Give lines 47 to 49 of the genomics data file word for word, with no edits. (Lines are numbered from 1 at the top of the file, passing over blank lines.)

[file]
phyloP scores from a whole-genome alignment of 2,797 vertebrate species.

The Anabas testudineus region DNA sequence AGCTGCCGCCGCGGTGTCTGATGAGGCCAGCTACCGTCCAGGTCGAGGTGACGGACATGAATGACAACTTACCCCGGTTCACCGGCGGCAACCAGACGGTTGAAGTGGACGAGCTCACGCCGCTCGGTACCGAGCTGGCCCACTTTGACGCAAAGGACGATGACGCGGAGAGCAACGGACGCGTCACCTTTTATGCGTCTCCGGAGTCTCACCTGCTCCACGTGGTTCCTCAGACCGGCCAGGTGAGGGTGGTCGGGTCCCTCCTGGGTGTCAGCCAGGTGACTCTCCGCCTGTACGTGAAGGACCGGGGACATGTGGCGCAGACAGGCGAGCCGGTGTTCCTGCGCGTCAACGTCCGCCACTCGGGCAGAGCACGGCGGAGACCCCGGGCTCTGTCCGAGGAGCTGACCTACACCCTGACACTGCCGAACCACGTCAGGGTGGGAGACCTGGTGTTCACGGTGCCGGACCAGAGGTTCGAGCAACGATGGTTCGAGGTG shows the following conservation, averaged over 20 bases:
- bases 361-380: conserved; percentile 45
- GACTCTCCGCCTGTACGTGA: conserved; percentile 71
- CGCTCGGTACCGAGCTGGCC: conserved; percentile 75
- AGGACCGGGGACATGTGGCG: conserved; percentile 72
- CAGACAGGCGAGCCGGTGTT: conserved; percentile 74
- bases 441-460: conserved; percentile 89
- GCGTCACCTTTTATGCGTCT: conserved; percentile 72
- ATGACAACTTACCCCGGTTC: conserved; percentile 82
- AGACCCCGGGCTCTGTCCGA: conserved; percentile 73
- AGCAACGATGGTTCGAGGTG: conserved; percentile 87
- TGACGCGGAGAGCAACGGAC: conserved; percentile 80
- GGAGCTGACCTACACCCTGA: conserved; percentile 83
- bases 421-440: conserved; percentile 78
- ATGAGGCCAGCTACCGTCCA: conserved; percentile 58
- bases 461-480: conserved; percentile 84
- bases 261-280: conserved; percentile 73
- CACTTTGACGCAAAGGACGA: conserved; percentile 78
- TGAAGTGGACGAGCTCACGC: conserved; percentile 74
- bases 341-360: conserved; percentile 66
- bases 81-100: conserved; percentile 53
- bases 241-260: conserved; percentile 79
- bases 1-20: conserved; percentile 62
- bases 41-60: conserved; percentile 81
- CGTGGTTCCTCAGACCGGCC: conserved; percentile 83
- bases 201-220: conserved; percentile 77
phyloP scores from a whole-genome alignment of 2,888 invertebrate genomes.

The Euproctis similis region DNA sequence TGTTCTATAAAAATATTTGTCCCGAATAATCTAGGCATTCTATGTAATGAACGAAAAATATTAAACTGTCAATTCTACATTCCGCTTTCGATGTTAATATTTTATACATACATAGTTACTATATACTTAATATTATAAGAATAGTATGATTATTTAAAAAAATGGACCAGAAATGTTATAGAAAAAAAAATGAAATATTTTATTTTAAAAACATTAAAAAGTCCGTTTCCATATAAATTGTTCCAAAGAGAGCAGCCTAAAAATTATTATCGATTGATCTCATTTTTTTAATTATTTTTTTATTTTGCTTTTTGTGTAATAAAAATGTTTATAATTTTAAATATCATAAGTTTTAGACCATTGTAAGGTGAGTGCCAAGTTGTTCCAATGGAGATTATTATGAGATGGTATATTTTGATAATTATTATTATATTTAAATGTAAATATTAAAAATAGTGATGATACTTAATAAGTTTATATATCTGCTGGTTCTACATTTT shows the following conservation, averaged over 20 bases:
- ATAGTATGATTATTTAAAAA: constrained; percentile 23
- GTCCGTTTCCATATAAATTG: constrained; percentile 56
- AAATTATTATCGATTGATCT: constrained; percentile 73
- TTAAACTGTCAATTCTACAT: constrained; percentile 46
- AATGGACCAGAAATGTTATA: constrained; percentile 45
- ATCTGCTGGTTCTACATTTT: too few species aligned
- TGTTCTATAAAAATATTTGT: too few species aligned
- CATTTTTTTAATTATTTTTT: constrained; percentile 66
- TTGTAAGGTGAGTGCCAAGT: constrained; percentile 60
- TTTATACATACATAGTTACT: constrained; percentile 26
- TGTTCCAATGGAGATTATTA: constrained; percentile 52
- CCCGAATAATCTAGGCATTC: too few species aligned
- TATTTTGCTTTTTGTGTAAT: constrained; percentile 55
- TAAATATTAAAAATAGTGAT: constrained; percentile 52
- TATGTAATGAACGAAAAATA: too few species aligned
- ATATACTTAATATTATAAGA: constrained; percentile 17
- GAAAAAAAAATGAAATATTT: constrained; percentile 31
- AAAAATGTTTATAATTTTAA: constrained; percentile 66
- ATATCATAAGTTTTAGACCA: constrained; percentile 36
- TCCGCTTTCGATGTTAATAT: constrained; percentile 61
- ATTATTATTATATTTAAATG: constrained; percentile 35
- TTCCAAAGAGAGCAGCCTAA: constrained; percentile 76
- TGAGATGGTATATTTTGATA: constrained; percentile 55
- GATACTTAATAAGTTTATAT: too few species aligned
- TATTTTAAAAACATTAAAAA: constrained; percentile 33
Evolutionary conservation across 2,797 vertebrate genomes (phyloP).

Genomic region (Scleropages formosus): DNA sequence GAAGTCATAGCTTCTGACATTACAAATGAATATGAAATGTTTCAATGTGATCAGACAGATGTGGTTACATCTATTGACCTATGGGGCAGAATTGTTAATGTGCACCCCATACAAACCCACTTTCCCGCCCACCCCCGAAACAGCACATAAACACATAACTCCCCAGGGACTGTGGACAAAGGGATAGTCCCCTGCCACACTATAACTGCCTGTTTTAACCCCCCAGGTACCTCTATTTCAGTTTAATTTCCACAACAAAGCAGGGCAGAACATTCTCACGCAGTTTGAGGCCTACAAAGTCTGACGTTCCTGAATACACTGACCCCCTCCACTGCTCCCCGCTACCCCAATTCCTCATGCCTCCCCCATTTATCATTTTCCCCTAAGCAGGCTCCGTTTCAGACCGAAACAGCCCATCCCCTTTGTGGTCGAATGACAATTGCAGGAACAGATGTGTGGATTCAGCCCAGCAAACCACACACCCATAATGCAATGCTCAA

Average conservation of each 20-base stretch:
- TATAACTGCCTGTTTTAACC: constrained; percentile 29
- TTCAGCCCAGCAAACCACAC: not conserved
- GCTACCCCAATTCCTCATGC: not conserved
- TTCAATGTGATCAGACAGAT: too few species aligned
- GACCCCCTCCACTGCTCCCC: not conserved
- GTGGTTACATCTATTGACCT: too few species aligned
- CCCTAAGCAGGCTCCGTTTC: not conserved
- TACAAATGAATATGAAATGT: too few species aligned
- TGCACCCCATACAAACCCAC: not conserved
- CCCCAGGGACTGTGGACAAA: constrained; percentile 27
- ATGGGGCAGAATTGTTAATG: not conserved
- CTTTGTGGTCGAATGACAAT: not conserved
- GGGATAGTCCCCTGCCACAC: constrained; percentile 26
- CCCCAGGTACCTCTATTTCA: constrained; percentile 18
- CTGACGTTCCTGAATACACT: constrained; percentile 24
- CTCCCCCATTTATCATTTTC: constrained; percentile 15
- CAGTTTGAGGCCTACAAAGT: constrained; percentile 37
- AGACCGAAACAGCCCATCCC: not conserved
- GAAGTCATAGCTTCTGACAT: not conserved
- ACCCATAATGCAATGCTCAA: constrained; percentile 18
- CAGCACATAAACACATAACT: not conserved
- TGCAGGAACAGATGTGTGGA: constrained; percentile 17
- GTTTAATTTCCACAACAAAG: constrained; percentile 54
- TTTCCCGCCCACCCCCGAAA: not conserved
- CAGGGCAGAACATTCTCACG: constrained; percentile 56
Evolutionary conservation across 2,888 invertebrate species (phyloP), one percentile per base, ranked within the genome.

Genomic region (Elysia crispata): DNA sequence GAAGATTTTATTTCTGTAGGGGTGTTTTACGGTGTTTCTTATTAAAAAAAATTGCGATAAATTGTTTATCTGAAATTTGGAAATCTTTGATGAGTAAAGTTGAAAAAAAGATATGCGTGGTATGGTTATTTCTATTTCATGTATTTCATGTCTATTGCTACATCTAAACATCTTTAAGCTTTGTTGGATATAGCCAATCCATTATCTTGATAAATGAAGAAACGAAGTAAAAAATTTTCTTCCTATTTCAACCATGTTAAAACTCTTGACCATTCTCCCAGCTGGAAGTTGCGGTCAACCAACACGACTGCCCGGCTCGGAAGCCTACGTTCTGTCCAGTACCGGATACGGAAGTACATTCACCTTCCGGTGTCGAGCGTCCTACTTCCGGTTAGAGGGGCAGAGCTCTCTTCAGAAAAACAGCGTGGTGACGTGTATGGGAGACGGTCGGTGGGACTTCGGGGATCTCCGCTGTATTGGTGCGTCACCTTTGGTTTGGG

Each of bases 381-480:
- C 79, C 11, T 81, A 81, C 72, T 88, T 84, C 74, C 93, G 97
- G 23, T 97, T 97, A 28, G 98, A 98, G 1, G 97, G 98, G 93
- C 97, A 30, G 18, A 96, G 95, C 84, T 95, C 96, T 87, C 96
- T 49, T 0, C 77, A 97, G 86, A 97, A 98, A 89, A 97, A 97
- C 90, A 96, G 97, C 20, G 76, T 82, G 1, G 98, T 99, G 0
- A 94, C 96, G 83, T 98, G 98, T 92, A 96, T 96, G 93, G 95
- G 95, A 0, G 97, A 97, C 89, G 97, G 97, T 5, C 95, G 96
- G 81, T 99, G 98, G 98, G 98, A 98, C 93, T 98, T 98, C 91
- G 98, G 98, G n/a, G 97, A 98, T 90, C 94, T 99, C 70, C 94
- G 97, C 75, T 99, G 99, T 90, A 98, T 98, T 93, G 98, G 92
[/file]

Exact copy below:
- AAAAATGTTTATAATTTTAA: constrained; percentile 66
- ATATCATAAGTTTTAGACCA: constrained; percentile 36
- TCCGCTTTCGATGTTAATAT: constrained; percentile 61